(4) Ambassador Pezzullo will be instructed to inform leaders of the private sector, the Church, and non-radical military leaders in a way which will encourage these leaders to put pressure on the Nicaraguan leaders to stop these activities. (S)

(5) The Intelligence Community was tasked to establish a coordinating mechanism in San Salvador and in Washington under the chairmanship of a designated official from the State Department to collect and coordinate all intelligence information on external support of the Salvadorean guerrillas, compile these reports into a good presentation, and either act on the intelligence or provide the reports to the Salvadorean Government for public dissemination. (S)

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(6) As we develop this information, we should begin consulting with friendly governments with the purpose of developing a common approach and perhaps to begin preparing a case of the OAS. (S)

State and NSC are preparing a press statement which will be released on Monday, describing the reasons for your decision to send lethal military aid to El Salvador. (S)


That you approve the six steps described above.6

Tab A

Memorandum Prepared in the Central Intelligence Agency7

Demarche to the Government of Nicaragua Concerning Aid to the Salvadoran Revolutionaries

Following is a series of demands which could be made on the government of Nicaragua regarding aid to the Salvadoran revolutionaries.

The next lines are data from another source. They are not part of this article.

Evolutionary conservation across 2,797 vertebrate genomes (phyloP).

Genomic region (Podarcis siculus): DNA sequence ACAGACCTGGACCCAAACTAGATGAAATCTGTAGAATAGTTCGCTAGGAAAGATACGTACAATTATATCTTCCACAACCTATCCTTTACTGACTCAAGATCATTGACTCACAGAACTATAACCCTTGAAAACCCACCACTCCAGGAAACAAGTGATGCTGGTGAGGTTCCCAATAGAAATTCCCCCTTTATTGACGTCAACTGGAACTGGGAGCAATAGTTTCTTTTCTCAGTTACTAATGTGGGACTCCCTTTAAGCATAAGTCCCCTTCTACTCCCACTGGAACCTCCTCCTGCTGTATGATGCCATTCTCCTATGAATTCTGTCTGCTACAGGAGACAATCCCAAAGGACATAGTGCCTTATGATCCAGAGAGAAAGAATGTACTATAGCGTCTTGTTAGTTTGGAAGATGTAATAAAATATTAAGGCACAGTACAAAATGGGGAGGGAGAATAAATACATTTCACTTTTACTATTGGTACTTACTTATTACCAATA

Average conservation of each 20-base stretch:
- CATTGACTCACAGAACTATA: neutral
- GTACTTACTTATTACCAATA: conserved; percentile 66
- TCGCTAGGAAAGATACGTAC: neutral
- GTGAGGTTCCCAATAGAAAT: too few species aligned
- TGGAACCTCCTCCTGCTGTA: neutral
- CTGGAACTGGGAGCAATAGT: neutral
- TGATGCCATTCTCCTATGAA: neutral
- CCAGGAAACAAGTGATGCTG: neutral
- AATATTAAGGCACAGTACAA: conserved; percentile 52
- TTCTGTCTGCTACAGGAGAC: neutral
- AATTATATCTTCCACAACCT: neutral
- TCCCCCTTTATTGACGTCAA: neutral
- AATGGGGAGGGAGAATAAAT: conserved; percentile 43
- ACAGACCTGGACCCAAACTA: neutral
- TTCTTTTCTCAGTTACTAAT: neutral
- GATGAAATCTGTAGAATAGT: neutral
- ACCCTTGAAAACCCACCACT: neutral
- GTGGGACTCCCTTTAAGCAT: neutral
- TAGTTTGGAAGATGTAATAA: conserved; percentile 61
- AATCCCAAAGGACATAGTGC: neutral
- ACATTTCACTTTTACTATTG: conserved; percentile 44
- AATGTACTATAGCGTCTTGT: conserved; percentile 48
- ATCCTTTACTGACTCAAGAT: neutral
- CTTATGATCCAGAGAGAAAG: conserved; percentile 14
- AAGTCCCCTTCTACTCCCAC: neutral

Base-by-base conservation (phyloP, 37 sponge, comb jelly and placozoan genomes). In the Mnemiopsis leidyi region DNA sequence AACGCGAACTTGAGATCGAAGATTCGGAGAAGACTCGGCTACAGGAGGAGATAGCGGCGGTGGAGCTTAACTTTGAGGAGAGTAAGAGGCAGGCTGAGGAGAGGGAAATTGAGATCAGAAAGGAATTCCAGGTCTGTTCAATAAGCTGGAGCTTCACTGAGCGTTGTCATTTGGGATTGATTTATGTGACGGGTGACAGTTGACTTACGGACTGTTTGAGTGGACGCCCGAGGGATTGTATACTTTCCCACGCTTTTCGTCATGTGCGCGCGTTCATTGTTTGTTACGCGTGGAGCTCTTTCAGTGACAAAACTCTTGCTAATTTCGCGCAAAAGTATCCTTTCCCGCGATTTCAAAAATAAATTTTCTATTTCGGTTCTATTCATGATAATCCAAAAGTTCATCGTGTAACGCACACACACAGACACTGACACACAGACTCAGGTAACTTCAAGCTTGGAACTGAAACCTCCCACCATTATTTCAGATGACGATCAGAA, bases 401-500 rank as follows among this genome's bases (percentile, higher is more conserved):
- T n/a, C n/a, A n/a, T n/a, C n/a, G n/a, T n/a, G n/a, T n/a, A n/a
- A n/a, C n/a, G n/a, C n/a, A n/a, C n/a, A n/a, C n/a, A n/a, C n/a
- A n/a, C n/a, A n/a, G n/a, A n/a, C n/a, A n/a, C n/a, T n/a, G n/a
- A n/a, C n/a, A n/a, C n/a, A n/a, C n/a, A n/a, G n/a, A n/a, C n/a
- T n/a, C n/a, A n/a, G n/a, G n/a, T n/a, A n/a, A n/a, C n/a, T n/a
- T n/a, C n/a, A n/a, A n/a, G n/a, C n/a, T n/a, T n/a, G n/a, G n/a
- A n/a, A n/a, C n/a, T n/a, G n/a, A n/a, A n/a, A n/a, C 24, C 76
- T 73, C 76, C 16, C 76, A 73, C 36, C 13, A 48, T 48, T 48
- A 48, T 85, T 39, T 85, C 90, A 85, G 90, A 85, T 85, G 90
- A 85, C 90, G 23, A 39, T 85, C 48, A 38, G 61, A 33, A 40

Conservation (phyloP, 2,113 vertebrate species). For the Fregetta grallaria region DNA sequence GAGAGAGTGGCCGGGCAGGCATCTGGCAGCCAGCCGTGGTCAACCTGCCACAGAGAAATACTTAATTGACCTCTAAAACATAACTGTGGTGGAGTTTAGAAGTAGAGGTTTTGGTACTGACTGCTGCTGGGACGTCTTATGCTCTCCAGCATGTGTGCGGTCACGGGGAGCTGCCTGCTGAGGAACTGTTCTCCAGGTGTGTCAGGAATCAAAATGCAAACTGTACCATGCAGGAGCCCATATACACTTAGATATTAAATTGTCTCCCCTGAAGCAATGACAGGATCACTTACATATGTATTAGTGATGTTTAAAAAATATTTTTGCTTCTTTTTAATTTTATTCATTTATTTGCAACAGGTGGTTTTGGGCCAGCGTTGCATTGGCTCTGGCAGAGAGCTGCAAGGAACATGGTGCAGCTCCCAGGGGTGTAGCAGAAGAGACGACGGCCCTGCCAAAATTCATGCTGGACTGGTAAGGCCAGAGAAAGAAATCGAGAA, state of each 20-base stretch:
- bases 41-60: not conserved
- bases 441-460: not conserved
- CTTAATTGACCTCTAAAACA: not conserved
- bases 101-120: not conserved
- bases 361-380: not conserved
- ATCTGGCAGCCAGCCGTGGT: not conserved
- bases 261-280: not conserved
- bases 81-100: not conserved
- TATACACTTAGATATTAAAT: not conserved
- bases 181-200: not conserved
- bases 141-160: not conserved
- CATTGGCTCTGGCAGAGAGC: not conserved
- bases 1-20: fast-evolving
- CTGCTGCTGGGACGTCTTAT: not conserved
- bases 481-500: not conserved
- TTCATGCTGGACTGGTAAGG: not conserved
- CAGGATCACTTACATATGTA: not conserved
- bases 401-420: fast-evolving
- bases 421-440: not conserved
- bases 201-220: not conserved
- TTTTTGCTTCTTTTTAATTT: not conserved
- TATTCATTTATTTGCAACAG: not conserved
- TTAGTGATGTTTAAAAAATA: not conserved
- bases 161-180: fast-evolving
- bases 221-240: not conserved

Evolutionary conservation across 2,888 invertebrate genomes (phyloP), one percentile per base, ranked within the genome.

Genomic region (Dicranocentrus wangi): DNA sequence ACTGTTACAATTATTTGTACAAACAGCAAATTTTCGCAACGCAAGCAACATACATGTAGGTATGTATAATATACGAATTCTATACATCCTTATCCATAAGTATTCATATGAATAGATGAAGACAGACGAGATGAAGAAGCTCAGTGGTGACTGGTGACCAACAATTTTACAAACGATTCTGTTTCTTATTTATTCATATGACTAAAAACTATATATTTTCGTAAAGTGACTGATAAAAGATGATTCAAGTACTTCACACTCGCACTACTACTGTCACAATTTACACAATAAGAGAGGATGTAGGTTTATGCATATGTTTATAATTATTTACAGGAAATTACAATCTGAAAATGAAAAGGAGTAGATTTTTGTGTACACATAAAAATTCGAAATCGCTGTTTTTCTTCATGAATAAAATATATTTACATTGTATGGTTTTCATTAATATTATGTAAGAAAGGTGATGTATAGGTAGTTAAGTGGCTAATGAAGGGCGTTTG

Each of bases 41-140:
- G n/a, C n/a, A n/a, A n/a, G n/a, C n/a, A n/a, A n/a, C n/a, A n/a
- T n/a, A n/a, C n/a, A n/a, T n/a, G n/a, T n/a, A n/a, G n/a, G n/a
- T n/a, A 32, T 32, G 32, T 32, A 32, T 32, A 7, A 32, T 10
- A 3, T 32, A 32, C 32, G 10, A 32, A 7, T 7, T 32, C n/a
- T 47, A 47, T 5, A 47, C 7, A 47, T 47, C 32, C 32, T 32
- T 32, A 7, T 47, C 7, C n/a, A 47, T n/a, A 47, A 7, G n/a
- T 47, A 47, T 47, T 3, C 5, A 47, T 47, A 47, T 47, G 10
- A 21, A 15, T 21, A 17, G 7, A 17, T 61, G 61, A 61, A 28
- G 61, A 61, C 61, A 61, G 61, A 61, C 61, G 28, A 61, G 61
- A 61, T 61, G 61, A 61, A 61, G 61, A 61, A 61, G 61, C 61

I. [1 line not declassified] Compliance would reflect some Government of Nicaragua cooperation, but would not have a major impact on the armaments flow.

A. Halt broadcasts by the revolutionary radio station Radio Liberacion. This station is clearly located within Nicaragua, within an 18 nautical-mile radius of Managua.

B. Tone down domestic radio broadcasts and statements by officials in support of the Salvadoran insurgency.

C. Halt actions by mass organizations—such as the selling of war bonds—in support of the Salvadoran revolution.

II. The second set of demands involves acceptance by the Nicaraguans of international teams to investigate possible Sandinista aid to the revolutionaries. The presence of teams would be a strong deterrent to Sandinista support activities, although we would expect the government to reject such proposals as an infringement on its sovereignty.

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A. Allow international inspection of flights through Managua’s Sandino International Airport.

B. Accept OAS investigation of the landing of revolutionaries in El Salvador at Playa Coco for possible international involvement. This could include inspection of the northern Nicaragua coastal region.

C. Allow the temporary posting of international observers in the Nicaraguan coastal region facing El Salvador.

  1. Source: Carter Library, National Security Council, Institutional Files, Box 125, SCM 164 El Salvador Mini-SCC, 1/16/81. Secret. Sent for action.
  2. In a January 16 memorandum to Turner, Brzezinski requested “by midday today, on a most urgent basis, a list of specific demands which the USG could make of the Nicaraguan Government in order to make certain that there is no Nicaraguan assistance to the rebels in El Salvador.” (Carter Library, National Security Affairs, Staff Material, Office, Unfiled File, Box 130, El Salvador: 1/81)
  3. January 17.
  4. Brzezinski did not indicate his preference with respect to this recommendation. Aaron wrote at the bottom of the page: “ZB—Looks good. DA.” Brzezinski wrote on January 19: “If State agrees, go ahead; if not, stick to approach approved by the P. at the breakfast. ZB.”
  5. Secret. Sent for action. Brezinski did not initial the memorandum. No minutes for the mini-SCC were found.
  6. There is no indication of Carter’s preference with respect to this recommendation; see, however, footnote 4, above.
  7. Secret; Noforn; Nocontract; Orcon.